1. rebalancing
  2. rollover-in
  3. deferral increase
  4. target date fund education
  5. asset allocation

As you create your communication plan for 2011, consider not only fiduciary and plan-related communications like fund changes, but also communications that drive changes in participant behavior, such as those mentioned previously. Using our award-winning Audience of One communication approach, we can move the needle and help participants better answer the question, “Am I on track to live comfortably through retirement?”

Back to top     Disclosures     More articles on this topic    Comment on article


Reminder: 409A Transition Relief for Correction
of Document Failures Expires Dec. 31, 2010

As mentioned in our Nov. 4, 2010, Instant Insights e-mail, in Jan. of this year, the IRS issued Notice 2010-06, which provided a mechanism for employers to correct certain plan document failures in their nonqualified deferred compensation plans and other employment, change in control or severance agreements that are subject to the regulations under Section 409A. The notice provides a transition period that would allow for the correction of certain technical document problems without adverse tax consequences, if made prior to the end of 2010.

Plans sponsors are encouraged to review their plans that are subject to Section 409A with counsel to ensure that their plan document language is compliant, and take any necessary corrective action prior to the end of the year. Read more Instant Insights news briefs.

Back to top     Disclosures     More articles on this topic    Comment on article


Compliance Calendar

The Compliance Calendar is a reference tool that plan sponsors can use throughout the year to help ensure they fulfill their fiduciary responsibilities by meeting the critical deadlines applicable to their plan each year. Download compliance calendar.

Back to top     Disclosures     More articles on this topic    Comment on article


Contact us at: Retirement_Insights@JPMorgan.com

For questions about your personal retirement plan, contact J.P. Morgan Retirement Plan Services at 800-345-2345 or call your retirement plan provider.

Back to top     Disclosures


Availability of products and services featured in Insights vary by plan. For details, contact your J.P. Morgan representative.

This material has been prepared for informational and educational purposes only. It is not intended to provide, and should not be relied upon for investment, accounting, legal or tax advice.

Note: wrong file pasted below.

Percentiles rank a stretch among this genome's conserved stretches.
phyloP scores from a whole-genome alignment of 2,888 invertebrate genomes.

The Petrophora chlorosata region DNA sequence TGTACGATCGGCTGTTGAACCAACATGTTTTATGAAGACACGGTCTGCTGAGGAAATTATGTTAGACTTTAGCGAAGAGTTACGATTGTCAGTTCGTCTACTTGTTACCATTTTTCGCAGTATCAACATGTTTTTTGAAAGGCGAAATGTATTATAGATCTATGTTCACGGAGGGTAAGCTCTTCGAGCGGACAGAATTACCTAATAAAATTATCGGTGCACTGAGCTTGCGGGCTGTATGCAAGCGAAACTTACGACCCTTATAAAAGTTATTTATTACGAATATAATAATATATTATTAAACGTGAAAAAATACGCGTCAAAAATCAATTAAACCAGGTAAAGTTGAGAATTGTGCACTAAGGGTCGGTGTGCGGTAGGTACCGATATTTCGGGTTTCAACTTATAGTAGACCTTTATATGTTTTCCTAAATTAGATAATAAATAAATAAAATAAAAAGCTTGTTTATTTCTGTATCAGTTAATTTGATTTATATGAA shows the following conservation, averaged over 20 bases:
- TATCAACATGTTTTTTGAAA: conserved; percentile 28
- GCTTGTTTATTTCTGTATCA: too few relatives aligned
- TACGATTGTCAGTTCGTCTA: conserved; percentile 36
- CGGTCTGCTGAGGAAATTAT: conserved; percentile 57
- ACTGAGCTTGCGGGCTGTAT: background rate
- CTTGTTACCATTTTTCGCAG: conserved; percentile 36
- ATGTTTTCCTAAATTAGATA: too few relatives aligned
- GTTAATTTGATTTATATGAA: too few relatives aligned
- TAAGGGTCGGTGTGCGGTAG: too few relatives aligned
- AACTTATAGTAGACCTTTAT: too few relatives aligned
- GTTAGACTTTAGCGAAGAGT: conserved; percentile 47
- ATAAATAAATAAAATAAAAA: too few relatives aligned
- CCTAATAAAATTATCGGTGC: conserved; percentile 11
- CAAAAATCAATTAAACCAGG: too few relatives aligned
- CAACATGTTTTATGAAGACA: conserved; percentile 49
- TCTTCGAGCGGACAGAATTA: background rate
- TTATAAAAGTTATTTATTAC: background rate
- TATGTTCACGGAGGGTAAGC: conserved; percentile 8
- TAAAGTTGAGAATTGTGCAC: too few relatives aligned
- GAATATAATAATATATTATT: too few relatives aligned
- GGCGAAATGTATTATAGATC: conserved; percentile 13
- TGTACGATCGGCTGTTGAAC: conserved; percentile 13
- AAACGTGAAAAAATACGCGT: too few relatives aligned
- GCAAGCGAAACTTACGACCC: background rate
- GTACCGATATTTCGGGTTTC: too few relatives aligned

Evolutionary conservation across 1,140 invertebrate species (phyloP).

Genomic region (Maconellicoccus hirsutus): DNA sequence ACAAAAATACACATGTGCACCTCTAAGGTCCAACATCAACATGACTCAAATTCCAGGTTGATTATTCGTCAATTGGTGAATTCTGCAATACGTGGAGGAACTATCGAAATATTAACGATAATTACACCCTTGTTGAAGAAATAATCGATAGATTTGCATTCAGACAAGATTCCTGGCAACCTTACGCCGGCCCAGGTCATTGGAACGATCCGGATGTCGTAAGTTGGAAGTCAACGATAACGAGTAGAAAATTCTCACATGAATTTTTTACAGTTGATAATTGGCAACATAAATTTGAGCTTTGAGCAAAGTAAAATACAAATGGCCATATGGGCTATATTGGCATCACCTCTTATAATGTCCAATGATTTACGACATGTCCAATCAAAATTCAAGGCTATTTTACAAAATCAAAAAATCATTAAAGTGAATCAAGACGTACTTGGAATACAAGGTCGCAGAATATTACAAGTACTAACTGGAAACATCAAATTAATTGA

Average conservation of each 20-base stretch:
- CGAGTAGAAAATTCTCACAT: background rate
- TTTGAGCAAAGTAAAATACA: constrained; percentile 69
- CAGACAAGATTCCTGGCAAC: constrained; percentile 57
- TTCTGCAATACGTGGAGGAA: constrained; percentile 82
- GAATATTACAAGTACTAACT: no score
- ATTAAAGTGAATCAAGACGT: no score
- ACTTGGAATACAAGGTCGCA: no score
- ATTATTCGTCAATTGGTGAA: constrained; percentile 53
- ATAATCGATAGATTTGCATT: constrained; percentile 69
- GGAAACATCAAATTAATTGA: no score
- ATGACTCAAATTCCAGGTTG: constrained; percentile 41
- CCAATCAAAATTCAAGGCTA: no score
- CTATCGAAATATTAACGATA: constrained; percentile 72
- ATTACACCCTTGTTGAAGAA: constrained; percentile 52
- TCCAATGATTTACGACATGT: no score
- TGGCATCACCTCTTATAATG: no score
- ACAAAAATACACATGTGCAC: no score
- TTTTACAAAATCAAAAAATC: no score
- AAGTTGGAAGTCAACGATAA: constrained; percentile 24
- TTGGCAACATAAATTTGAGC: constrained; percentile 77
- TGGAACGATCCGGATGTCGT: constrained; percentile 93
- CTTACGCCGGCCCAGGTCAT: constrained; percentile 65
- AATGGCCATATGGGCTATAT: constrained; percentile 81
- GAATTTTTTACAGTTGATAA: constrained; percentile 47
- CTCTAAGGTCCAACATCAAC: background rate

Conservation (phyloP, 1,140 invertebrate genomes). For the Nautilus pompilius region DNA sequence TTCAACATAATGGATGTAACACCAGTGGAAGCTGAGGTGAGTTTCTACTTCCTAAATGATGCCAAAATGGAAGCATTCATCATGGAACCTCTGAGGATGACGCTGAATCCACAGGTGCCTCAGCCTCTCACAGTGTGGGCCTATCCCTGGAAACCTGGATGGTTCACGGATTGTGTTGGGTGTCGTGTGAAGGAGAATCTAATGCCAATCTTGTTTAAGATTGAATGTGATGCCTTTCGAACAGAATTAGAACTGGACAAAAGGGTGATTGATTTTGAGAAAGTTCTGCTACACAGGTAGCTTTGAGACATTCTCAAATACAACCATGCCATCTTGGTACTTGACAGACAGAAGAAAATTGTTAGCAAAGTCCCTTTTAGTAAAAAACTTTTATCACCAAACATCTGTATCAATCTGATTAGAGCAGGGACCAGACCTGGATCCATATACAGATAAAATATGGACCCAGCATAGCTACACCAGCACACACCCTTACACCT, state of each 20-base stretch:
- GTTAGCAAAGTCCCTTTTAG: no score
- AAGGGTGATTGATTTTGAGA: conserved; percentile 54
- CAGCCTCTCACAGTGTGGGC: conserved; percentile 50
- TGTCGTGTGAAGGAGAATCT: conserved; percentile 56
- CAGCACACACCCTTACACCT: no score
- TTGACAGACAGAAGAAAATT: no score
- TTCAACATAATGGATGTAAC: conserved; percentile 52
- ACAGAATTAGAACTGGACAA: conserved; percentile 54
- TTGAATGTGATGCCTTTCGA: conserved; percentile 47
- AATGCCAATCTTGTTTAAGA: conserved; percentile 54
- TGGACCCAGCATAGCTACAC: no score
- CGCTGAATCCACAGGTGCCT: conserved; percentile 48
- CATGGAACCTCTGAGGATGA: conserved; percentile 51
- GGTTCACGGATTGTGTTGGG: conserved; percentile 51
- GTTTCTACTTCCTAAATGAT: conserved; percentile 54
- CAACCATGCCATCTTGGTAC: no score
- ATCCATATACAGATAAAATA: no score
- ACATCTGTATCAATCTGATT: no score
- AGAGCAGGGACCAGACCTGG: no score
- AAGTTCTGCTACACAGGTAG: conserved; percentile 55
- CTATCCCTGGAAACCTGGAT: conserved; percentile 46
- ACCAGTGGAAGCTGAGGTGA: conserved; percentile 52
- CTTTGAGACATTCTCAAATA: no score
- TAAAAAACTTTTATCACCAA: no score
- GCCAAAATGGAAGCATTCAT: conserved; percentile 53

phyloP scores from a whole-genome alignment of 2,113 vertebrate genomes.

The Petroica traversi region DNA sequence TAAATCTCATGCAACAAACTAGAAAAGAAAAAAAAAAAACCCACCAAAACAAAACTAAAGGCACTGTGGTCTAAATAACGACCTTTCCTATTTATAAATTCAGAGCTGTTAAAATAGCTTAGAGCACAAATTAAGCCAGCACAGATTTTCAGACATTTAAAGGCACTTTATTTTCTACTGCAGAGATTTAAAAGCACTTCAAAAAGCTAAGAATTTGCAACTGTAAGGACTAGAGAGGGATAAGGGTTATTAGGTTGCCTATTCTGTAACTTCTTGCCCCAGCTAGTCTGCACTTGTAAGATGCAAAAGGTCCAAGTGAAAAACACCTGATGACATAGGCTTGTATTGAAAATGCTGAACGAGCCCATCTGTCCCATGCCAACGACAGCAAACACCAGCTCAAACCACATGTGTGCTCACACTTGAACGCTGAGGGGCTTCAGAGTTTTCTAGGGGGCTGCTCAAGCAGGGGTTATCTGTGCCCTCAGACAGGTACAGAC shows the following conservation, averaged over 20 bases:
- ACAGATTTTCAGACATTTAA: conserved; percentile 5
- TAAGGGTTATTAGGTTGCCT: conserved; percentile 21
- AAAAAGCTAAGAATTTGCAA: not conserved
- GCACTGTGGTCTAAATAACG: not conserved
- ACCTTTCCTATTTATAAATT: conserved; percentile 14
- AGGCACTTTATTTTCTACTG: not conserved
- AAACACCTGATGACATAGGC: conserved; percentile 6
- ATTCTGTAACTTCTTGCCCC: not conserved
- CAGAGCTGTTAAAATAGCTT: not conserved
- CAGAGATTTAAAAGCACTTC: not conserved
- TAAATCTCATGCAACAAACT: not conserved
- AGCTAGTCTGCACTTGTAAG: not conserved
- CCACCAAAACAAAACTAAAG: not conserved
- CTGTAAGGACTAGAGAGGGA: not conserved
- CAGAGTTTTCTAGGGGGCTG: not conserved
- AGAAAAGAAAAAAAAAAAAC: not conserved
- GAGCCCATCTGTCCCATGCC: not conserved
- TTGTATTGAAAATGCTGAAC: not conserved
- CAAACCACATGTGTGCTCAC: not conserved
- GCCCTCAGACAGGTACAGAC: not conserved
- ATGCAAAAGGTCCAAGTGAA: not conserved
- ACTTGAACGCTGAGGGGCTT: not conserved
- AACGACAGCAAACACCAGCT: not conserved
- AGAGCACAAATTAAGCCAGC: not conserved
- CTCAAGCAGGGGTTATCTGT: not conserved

Certain underlying Funds of the Target Date Funds may have unique risks associated with investments in foreign/emerging market securities, and/or fixed income instruments.  International investing involves increased risk and volatility due to currency exchange rate changes, political, social or economic instability, and accounting or other financial standards differences.  Fixed income securities generally decline in price when interest rates rise.  Real estate funds may be subject to a higher degree of market risk because of concentration in a specific industry, sector or geographical sector, including but not limited to, declines in the value of real estate, risk related to general and economic conditions, changes in the value of the underlying property owned by the trust and defaults by the borrower.  The fund may invest in futures contracts and other derivatives.  This may make the Fund more volatile.  The gross expense ratio of the fund includes the estimated fees and expenses of the underlying funds.  A fund of funds is normally best suited for long-term investors.

J.P. Morgan Asset Management is the marketing name for the investment management businesses of JPMorgan Chase & Co. and its affiliates worldwide. Those businesses include, but are not limited to, J.P. Morgan Investment Management Inc., JPMorgan Investment Advisors, Inc., Security Capital Research and Management Incorporated and J.P. Morgan Alternative Asset management, Inc.

Publications referenced in this material are presented for general educational purposes only. JPMorgan and its affiliates did not receive any compensation or consideration  for referencing these titles. The opinions and information presented in these titles do not necessarily reflect the opinions of JPMorgan Chase & Co. and its affiliates.

Diversification does not assure a profit nor does it protect against loss of principal. Diversification among investment options and asset classes may help to reduce overall volatility.

Neither JPMorgan Chase & Co. nor its subsidiaries or affiliates provide tax, legal, accounting and/or investment advice. Please consult your tax advisor or attorney for such guidance.

IRS Circular 230 Disclosure: JPMorgan Chase & Co. and its affiliates do not provide tax advice. Accordingly, any discussion of U.S. tax matters contained herein (including any attachments) is not intended or written to be used, and cannot be used, in connection with the promotion, marketing or recommendation by anyone unaffiliated with JPMorgan Chase & Co. of any of the matters addressed herein or for the purpose of avoiding U.S. tax-related penalties.

Submit an RFP
Subscribe to Insights Newsletter
 
 

Copyright © 2014 JPMorgan Chase & Co. All rights reserved.